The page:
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Free web sites on Philosophy

Modern Philosophy

  • Famous Modern Philosophers
    A useful chart with portraits and very short biographies. Begins with Sir Frances Bacon in the 17th century, and ends with Jean Paul Sartre in the 20th century.

  • Some Texts from Early Modern Philosophy
    Chronological arrangement by author, with full texts of their significant works. It begins with Machiavelli's The Prince, and ends with Henry Sidgwick's The Methods of Ethics.

  • 17th Century European
    Covers major principles of John Locke, Gottfried Wilhelm Leibniz, Hugo Grotius, Blaise Pascal, Antoine Arnauld, Ralph Cudworth, Marie de Rabutin-Chantal, Marquise de Sevigne, Jeanne-Françoise Frémyot, Baronne de Chantal, Kristina Wasa, Queen of Sweden, Ninon de Lenclos, Angélique de Saint Jean Arnauld d’Andilly, Marie Le Jars de Gournay, Anne Le Fèvre Dacier, Agnès Arnauld, Louise-Françoise de la Baume Le Blanc, marquise de La Vallière, Benedict de Spinoza, Nicolas Malebranche, Jacqueline Pascal, René Descartes, Sablé, Madeleine de Souvré, Marquise De, Deshoulières, Antoinette du Ligier de la Garde, La Sablière, Marguerite Hessein de, Thomas Hobbes, Francis Bacon, Edward Herbert of Cherbury, and Richard Cumberland.

  • Famous People of the Enlightenment
    Biographical sketches of Rene Descartes, Baruch Spinoza, Immanuel Kant, John Locke, Sir Isaac Newton, Voltaire, Jean Jacque Rousseau, Benjamin Franklin, and Thomas Jefferson.

  • 19th Century Philosophy
    Includes Georg Wilhelm Friedrich Hegel, Arthur Schopenhauer, Friedrich Nietzsche, Søren Kierkegaard, Jeremy Bentham, Karl Marx, and William James.

  • One Hundred Twentieth-Century Philosophers
    Edited by Stuart Brown, Diane Collinson, and Robert Wilkinson, Routledge, 1998 Includes links to Hannah Arendt, Henri Bergson, Albert Camus, Noam Chomsky, Jacques Derrida, John Dewey, Michel Foucault, Bertrand Russell, Jean-Paul Sartre, Paul Tillich, Simone Weil, and Ludwig Wittgenstein.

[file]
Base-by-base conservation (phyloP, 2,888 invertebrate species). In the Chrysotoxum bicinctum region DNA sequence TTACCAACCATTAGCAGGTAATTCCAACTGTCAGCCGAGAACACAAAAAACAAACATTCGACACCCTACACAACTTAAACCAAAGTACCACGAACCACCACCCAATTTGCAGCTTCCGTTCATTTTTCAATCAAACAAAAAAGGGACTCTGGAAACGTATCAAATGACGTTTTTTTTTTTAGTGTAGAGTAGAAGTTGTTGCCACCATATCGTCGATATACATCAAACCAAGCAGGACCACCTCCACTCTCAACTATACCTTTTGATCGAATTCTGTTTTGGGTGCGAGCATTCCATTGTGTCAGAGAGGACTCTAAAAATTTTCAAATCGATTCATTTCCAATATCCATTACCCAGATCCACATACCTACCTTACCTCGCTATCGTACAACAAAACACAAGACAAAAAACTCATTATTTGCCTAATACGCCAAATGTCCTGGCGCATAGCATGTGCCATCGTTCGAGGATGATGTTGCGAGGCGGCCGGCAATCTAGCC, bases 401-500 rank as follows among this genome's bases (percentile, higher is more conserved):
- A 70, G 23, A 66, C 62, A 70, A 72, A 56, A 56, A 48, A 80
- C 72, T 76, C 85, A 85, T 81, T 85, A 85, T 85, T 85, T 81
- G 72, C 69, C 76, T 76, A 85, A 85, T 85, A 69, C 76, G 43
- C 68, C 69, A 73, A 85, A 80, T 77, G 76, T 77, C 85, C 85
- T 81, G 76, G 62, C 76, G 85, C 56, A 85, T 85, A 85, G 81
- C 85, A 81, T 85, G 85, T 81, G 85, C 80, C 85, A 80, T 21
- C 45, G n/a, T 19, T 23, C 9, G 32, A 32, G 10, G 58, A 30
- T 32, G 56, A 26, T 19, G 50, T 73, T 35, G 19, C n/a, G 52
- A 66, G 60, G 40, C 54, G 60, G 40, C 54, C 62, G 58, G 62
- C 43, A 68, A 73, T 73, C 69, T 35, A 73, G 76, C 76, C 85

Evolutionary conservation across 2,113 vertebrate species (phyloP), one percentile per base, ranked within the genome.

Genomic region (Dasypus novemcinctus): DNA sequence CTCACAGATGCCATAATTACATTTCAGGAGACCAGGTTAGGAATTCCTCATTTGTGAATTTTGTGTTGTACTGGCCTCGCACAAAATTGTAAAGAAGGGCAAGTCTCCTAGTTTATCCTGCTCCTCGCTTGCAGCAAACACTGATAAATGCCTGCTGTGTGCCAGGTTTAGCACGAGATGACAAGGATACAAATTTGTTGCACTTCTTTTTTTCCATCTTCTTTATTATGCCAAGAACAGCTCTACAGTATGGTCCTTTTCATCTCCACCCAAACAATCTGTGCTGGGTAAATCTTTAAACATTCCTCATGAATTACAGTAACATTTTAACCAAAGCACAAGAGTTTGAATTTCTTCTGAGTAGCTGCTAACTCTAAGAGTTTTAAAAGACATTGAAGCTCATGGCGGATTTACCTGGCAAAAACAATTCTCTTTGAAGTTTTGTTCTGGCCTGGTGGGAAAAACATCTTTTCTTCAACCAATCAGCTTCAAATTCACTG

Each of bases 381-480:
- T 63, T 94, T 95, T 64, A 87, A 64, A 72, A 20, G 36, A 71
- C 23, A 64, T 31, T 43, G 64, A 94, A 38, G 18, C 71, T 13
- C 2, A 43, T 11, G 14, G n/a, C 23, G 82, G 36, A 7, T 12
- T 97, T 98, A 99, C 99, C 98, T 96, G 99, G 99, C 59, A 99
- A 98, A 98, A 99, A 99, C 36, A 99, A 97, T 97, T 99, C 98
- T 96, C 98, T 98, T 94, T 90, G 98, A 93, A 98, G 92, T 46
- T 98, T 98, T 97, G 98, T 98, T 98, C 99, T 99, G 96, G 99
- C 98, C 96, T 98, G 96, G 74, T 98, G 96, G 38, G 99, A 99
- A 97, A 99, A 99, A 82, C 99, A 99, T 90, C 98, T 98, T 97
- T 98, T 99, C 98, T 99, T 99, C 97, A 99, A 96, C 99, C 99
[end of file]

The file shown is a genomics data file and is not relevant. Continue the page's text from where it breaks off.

• Top Ten Philosophical Issues of the 21st Century
    Top Ten according to Stanford philosophers John Perry and Ken Taylor, and guests Brian Leiter, Jenann Ismael, and Martha Nussbaum on the 200th episode of Philosopher Talk.

  • Let's Settle This Once and For All: Who Really was the Greatest Philosopher of the 20th Century?
    No, I'm not going to spoil the surprise--you'll have to see for yourselves.


  • René Descartes (1596-1650)
    French philosopher and mathematician. He is regarded as the father of modern philosophy for defining a starting point for existence.

  • David Hume (1711-1776)
    Scottish philosopher; one of the most important philosophers to write in English, David Hume influenced Adam Smith, Jeremy Bentham, and Charles Darwin. According to this site, "Today, philosophers recognize Hume as a thoroughgoing exponent of philosophical naturalism, as a precursor of contemporary cognitive science, and as the inspiration for several of the most significant types of ethical theory developed in contemporary moral philosophy."

  • Jean-Jacques Rousseau (1712-1778)
    Swiss born, ending up in Paris, France. According to this site: "Rousseau's profound insight can be found in almost every trace of modern philosophy today. Somewhat complicated and ambiguous, Rousseau's general philosophy tried to grasp an emotional and passionate side of man which he felt was left out of most previous philosophical thinking." His most important work was the Social Contract, describing the relationship of man with society.